“Beginning with 20th-century Zionism, there was a growth of vineyards specifically for the production of wine. It was coming back to a land that ‘knows’ how to grow grapes for wine,” said Talia Yashuv of the Hebrew University Institute of Archeology.
By: Laura Ben-David
People may find it hard to believe that tiny little Israel has more than 300 wineries. And these wineries differ in almost every possible way—not just in the variety of the grape and the type of wine, but in the climate, altitude, technology and just everything else. Vineyards are grown from the snowy Golan Heights in the north to the arid Negev Desert in the south. As such, the wines all vary greatly, and everyone—ranging from wine connoisseurs to the casual tourist—owes it to themselves to taste, enjoy and experience them firsthand.
Further, while some may think that Israel is somewhat of a late bloomer to the international wine scene, in reality, it has thousands of years of history of winemaking, albeit with a gap of a few hundred years.
Talia Yashuv of the Hebrew University Institute of Archeology, explained this anomaly in the rich heritage of wine-making in Israel, saying “there’s a gap in the history of several hundred years during the time of the Turkish Empire. That time is missing from the Israeli wine culture, unlike Europe, which has no gap. However, beginning with 20th-century Zionism, there was a growth of vineyards specifically for the production of wine. It was coming back to a land that ‘knows’ how to grow grapes for wine.”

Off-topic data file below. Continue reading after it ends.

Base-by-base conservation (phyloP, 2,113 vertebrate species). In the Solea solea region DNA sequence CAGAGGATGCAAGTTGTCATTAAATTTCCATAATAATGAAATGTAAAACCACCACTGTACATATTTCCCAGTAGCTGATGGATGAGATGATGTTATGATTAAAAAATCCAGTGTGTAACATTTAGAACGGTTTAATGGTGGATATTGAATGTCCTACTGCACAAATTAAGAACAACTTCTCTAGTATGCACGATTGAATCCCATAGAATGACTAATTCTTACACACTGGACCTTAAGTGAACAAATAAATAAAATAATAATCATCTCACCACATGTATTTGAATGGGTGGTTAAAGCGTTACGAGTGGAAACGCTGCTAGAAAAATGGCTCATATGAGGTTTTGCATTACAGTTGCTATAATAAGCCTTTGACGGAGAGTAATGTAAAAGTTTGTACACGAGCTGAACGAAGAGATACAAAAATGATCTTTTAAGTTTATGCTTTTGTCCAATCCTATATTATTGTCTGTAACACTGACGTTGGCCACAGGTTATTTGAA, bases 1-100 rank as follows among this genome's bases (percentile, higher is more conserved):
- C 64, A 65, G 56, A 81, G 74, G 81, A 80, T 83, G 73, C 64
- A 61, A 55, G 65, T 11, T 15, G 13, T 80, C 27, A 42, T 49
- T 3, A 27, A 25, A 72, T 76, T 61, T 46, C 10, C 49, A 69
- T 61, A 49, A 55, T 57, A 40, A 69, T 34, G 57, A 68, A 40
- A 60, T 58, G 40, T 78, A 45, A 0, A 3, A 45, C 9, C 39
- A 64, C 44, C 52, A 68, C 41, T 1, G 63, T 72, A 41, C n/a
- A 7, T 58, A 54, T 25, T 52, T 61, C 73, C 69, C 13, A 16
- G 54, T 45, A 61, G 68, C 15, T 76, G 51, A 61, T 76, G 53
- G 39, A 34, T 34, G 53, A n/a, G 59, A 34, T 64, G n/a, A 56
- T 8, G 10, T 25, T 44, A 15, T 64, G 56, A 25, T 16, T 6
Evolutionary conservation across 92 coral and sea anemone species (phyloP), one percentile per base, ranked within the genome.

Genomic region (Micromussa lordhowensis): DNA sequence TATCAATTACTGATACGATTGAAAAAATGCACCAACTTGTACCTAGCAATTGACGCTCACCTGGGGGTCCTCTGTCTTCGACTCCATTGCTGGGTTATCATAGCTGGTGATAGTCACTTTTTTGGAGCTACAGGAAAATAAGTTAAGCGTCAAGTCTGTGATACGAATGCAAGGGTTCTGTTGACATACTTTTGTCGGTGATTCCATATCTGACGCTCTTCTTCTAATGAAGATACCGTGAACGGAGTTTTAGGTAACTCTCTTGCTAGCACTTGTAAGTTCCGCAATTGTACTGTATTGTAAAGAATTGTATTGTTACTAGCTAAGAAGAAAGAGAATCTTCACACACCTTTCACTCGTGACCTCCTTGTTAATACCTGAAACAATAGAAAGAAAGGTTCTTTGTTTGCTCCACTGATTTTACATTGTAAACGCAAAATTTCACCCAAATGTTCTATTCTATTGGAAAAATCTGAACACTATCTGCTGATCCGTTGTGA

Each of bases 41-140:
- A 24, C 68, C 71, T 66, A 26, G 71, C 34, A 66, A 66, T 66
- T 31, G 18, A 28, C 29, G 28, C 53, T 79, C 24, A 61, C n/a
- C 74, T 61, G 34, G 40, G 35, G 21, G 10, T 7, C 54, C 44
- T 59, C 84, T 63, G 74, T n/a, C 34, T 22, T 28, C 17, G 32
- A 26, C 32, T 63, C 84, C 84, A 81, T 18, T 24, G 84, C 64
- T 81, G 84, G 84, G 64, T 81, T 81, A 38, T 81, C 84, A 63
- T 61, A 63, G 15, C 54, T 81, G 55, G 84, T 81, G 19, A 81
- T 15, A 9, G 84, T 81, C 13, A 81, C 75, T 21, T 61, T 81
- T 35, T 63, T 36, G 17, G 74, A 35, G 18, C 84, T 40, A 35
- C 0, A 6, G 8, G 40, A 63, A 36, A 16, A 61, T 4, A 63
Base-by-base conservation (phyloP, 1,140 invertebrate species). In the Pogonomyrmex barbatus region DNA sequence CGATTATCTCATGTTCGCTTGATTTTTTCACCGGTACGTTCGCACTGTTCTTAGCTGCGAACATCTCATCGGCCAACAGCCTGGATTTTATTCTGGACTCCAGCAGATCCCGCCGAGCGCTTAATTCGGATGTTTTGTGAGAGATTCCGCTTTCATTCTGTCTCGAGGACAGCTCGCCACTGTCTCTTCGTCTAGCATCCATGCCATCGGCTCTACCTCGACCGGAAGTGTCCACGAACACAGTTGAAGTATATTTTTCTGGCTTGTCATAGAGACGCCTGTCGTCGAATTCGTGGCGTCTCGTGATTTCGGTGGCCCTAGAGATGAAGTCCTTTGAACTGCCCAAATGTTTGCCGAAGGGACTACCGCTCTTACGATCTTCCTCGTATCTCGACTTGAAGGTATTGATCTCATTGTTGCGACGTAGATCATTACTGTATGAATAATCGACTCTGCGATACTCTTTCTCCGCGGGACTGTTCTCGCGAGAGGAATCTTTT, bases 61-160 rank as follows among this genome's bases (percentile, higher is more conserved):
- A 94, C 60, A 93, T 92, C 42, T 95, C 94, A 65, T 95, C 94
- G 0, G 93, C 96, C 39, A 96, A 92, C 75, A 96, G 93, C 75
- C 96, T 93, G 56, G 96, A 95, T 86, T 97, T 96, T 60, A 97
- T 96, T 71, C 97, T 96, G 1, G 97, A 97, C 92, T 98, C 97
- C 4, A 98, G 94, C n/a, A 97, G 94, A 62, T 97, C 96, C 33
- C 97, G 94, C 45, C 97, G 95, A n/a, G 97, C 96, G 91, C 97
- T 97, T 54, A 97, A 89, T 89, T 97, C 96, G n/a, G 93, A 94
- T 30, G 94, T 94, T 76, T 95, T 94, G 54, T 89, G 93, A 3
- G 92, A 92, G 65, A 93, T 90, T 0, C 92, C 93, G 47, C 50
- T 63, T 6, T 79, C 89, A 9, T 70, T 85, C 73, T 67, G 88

Indeed, while touring Bin Nun, the first of the four wineries visited on a trip arranged by Israel’s Ministry of Tourism, we saw ancient wine presses from the times of the Holy Temple. While exact dating is difficult, the appearance of ritual baths alongside the wine presses are clear evidence of both the fact that they were Jewish wine presses and the need for ritual purity of the workers. This estimate puts the presses at more than 2,000 years old, the latest time that the Second Temple still stood.
The tour focused on the Judean area—the foothills between Tel Aviv and Jerusalem that astonishingly has 50-plus wineries in that region alone. Visitors to Israel don’t even need to travel far to experience world-class wineries; rent a car and without even leaving the central area, you can cover numerous wineries in one day. (Just be sure to have a designated driver!)
Bin Nun Winery, in the Gezer region, was founded by Danny Yaniv and Eddy Gandler in 2012. Yaniv, a medical doctor in family practice, told us that when he bought the place, it was full of thorns. “I was a doctor,” he explained. “I had no idea how to grow wine. But I studied chemistry and physics. And I studied wine production.”
Along with Gandler and winemaker Itzak Lotan, they set out to create quality boutique wines, focusing on producing red wine with a classic French and Italian orientation while blending varieties. The varieties include Cabernet Sauvignon, Merlot, Marselan, Malbec, Petit Verdot and Sangiovese grapes from the Bin Nun vineyard, plus Cabernet Sauvignon, Merlot, Cabernet Franc and Petite Sirah in Giv’at Yesga’ahu in the Judean Hills.